Steinitz Wilhelm (17.05.1836 – 12.08.1900)
Was the first official World Chess Champion and the founder of the modern chess strategy. The entire chess world remembers him not only as a great player, who has achieved the title of the World Chess Champion, but also as a great thinker who has highly influenced the development of the new modern chess playing. Was born on 14 May 1836 in Prague and lived there until he turned 22. While an adolescent, he was already interested in mathematics and was a talented chess player.
His chess career started when he moved to Vienna, where he studied in the Vienna Institute of Polytechnics. Being in the Vienna chess society, from the very beginning, he started playing against very strong opponents, which contributed to his quick development in regarding chess. In 1859, he participated in the third Club Championship and a year later in the second, and in 1861, he already won the first prize.
His international chess career commenced with his participation in the London Tournament in 1862. He achieved a very good result (the sixth place among 11 participants); as a result, some of his well performed games attracted the attention of the chess people. Immediately after his performance, he decided to stay in England and to finally devote himself to chess. At that time, England was the centre of the chess world, and most of the important international championships took place there. However, there were still not enough tournaments organised, so Steinitz in the following few years played only exhibition simultaneous games.
His match against Anderssen took place in July 1866. After Morphy’s death, Anderssen was considered to be the strongest chess player in the world, and therefore, no one doubted that he would win the match with Steinitz. The match turned out to be a very difficult and persistent one. None of the games out of 14 finished in a draw, and Steinitz won with the score 8:6. Then, he achieved successful results, which for one moment brought him to the highest point of the chess elite: the first place in the London Tournament in 1872, somewhat later a brilliant victory in the match with Zukertort, and, finally, in the year of 1873, he took the first place in the International Tournament in Vienna. Starting from that tournament, a new important era commenced in his chess career. He devoted himself to the publishing. He conducted the analysis of thousands of games and fully devoted himself to the formulation not only of the new issues but also to the whole perception of a chess game.
At that time, he played only exhibition games and in some small tournaments, he was present only as an observer. It might seem strange but particularly that period was the most meaningful and decisive one in his chess career. In the systematic analytical work and in the further refusal from playing and participating in the tournaments, Steinitz established a number of strategic rules, which later became the conceptions of the entire modern chess perception.
Steinitz was a born struggler with very unusual great ambitions. It was obvious that his refusal to play in the tournaments would not last long and he would be back to the chess arena in order to achieve new successes, especially to prove that his conceptions were right. His first performance after the pause in the Vienna Tournament in 1882 was not very successful. He did not manage to play altogether well and he shared the first prize with Winawer. A real failure overtook him a year later. After the trip to the US that lasted for several months, he took part in the International Tournament in London and was defeated and finally took the second place after Zukertort. Already then Steinitz decided to play the match with Zukertort and he wanted this match to be the official match for the title of the World Chess Champion. However, it was not possible to fulfill it right away.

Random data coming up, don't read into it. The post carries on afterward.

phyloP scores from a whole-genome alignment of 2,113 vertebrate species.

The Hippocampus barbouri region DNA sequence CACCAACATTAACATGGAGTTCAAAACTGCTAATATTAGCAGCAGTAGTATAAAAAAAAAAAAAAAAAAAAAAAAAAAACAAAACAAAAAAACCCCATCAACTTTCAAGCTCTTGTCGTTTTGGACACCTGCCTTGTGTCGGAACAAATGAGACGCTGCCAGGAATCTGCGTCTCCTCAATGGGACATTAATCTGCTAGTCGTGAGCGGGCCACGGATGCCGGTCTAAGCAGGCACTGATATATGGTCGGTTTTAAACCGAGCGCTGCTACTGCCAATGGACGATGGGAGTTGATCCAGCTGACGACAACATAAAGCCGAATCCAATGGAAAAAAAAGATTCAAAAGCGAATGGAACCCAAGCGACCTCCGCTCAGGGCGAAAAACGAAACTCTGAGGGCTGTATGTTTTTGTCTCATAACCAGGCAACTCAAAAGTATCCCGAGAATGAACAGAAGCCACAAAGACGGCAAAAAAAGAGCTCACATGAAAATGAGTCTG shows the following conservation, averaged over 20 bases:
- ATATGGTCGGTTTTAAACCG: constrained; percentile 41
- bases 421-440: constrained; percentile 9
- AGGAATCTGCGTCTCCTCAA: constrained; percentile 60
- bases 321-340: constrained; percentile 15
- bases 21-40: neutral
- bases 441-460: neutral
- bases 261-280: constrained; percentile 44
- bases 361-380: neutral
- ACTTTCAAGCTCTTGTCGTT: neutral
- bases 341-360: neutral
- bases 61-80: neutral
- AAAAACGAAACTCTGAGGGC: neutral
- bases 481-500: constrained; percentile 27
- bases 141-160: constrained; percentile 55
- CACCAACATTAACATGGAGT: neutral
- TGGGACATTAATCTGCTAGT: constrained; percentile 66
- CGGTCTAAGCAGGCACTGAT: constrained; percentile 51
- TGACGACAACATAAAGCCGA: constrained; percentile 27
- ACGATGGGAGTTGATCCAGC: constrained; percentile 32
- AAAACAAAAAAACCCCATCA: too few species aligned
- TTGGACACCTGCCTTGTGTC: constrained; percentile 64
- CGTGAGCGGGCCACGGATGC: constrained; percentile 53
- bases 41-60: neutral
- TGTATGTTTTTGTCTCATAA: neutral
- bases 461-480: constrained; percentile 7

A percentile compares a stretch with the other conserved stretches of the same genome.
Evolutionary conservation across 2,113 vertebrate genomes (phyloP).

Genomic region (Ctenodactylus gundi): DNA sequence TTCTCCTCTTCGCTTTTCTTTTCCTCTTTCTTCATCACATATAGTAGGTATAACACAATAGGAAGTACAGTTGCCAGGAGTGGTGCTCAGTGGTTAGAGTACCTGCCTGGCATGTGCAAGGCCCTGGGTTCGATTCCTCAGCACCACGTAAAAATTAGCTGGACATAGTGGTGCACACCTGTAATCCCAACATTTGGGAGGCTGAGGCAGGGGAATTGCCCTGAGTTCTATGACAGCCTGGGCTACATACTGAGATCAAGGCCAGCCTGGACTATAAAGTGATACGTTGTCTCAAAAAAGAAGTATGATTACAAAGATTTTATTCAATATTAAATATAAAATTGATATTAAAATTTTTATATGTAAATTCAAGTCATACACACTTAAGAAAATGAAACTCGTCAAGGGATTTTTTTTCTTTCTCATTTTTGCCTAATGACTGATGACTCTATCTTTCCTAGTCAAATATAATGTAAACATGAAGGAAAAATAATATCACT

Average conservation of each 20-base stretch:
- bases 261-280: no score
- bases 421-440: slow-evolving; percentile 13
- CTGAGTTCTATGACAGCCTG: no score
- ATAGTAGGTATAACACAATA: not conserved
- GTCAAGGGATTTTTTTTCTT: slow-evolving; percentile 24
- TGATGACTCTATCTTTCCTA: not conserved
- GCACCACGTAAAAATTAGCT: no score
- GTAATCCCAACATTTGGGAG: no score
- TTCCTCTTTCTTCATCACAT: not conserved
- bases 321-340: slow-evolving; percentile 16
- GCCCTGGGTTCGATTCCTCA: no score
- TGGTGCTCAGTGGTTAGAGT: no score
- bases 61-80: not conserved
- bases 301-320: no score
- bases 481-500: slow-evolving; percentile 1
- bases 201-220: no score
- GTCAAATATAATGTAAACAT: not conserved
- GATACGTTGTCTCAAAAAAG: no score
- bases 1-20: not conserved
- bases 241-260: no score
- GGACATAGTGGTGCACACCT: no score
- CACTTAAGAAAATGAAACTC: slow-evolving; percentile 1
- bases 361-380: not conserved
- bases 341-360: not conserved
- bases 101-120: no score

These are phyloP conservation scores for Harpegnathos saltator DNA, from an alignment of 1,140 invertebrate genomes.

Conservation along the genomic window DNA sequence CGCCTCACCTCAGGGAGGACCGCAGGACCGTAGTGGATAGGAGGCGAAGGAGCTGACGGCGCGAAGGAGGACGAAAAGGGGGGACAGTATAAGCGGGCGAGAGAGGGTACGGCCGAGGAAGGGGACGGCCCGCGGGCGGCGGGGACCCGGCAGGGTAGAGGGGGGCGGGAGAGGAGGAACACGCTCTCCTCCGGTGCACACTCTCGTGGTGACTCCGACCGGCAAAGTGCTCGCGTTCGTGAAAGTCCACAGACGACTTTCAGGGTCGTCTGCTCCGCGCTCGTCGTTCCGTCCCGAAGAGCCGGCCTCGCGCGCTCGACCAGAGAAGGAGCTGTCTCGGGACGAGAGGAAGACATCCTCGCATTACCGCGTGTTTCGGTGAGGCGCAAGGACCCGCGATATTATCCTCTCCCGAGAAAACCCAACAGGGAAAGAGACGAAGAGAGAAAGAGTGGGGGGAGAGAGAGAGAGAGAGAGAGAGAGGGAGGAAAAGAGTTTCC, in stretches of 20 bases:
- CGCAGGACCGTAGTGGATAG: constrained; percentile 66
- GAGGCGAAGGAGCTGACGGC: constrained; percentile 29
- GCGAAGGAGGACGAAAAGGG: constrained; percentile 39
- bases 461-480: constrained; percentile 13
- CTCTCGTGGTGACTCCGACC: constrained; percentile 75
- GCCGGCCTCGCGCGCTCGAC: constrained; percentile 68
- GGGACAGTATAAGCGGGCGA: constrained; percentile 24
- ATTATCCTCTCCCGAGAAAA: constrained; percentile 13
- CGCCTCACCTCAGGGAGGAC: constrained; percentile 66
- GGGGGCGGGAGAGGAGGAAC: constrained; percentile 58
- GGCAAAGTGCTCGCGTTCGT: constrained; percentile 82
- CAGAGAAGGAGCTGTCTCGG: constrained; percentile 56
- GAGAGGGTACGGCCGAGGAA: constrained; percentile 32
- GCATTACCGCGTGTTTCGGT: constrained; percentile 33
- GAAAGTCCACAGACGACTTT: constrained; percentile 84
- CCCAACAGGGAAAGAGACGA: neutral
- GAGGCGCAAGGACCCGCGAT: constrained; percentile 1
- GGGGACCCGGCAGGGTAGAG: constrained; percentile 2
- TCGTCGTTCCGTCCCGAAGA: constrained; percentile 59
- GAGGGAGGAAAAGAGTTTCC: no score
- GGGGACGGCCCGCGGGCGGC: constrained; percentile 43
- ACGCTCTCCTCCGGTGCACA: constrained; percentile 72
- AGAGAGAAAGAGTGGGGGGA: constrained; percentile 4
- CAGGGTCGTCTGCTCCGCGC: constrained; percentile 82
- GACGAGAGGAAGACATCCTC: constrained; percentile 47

Steinitz moved to the US, and there he set about to publish the International Chess Magazine. This magazine was on a high level and included his brilliant analytical work, a critical study of the former development of chess, and it was a real achievement in the history of chess journalism. In 1886, the chess world was eager for this match for the title of the World Champion to take place. Three cities in the US started constructing the venues for this match – New York, St. Louis and New Orleans. The beginning turned out to be catastrophic for him; after the first part, he lost and the score was 4:1.
He contributed his entire art of playing and his best abilities and qualities into the game. And the success? Until the end of the Championship Match, Zukertort managed to win some more games and, with the score 10:5 with five draws and having won, he left the stage. Right after the match Steinitz expressed his wish to play a return match with Zukertort in England. Steinitz proved his title with success in two tournaments (in 1889 and 1892), when he played with Gunsberg (1890), but he did not resist the attack of the younger generation that applied the methods and conceptions of Stenitz themselves. In 1894, Stenitz lost to Dr. Emanuel Lasker with the obvious advantage of Lasker (10:5, with 4 draws), in which Lasker achieved this advantage in the games from 7 to 11.
This painful defeat for the old Master was meant to be the last phase of his chess life. His warlike nature did not let him deal with this defeat. He doesn’t care for his age and strove for a return match. Instead of getting some rest, Steinitz traveled from place to place, visited England, Russia, the Netherlands, and Germany, took part in tournaments, played in the pause matches, in many free games and gave simultaneous performances. The match played against Lasker in Moscow in 1896-97 finished unavoidably catastrophically for him. His nerves did not resist the destructive defeat (10:2 with five draws) and having become mentally ill, he had to be put into a special institution in Moscow. Once again, he recovered from this depression. It was the ideal time for him at the age of 61 to get some rest and to concentrate on the literary work, in which he could contribute so much. Instead of settling in this kind of work, he returned to the chess arena.